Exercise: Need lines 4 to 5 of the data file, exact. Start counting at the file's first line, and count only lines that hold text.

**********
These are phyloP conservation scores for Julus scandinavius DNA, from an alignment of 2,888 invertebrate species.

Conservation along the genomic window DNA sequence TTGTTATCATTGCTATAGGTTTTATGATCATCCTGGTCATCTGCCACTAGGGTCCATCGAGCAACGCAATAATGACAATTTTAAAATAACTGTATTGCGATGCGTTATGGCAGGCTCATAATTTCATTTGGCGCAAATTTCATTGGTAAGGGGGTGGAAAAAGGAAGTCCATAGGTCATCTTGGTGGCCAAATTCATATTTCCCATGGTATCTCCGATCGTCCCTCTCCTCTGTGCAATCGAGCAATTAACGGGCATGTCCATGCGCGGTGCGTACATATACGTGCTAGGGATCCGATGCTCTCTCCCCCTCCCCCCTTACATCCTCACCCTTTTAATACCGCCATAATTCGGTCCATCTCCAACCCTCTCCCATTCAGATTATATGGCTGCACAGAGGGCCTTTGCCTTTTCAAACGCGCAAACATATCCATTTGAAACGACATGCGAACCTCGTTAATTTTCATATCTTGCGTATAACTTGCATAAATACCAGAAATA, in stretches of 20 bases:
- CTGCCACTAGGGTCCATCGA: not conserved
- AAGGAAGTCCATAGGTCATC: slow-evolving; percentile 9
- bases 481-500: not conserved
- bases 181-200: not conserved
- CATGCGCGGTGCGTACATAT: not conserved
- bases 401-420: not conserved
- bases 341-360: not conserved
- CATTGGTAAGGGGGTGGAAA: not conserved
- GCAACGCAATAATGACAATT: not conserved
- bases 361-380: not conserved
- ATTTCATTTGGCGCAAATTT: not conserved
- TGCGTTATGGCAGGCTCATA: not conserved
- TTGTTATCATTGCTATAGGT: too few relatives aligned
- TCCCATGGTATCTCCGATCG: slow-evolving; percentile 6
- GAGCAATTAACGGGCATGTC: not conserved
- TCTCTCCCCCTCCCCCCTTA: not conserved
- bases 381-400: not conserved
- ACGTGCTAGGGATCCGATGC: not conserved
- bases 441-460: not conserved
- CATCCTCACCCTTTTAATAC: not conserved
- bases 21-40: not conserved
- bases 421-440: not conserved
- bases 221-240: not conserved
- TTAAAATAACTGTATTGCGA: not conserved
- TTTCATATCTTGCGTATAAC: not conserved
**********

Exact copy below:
- AAGGAAGTCCATAGGTCATC: slow-evolving; percentile 9
- bases 481-500: not conserved